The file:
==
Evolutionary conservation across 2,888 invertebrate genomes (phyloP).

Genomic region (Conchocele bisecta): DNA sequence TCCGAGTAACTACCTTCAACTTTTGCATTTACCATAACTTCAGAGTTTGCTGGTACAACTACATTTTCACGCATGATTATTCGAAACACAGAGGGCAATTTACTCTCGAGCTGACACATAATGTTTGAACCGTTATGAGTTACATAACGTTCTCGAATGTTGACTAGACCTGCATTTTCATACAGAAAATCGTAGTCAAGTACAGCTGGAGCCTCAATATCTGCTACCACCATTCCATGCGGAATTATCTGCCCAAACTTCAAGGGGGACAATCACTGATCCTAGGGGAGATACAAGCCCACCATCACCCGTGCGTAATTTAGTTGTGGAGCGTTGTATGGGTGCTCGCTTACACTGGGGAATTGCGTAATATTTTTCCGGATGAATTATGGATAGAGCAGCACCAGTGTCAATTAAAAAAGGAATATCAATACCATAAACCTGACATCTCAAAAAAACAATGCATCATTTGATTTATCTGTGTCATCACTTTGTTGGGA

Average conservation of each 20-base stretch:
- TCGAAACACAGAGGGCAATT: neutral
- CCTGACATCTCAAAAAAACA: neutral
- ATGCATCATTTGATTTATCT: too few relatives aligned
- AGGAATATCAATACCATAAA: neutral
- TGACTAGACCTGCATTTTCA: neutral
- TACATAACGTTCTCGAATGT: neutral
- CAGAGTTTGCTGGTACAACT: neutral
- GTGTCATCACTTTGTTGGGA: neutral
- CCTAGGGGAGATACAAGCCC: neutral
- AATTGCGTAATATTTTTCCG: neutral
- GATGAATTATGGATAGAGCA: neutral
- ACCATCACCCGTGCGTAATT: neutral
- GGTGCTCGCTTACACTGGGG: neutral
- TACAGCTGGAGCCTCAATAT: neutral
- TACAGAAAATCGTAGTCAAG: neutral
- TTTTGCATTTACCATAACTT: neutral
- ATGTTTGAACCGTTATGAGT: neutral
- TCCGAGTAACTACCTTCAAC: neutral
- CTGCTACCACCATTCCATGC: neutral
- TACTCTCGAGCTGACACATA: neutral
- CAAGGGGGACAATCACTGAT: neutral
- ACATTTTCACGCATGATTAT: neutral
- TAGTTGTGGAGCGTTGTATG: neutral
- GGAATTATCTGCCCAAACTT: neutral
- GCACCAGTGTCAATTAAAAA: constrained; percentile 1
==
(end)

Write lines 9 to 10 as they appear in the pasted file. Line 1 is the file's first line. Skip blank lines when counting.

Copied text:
- TACATAACGTTCTCGAATGT: neutral
- CAGAGTTTGCTGGTACAACT: neutral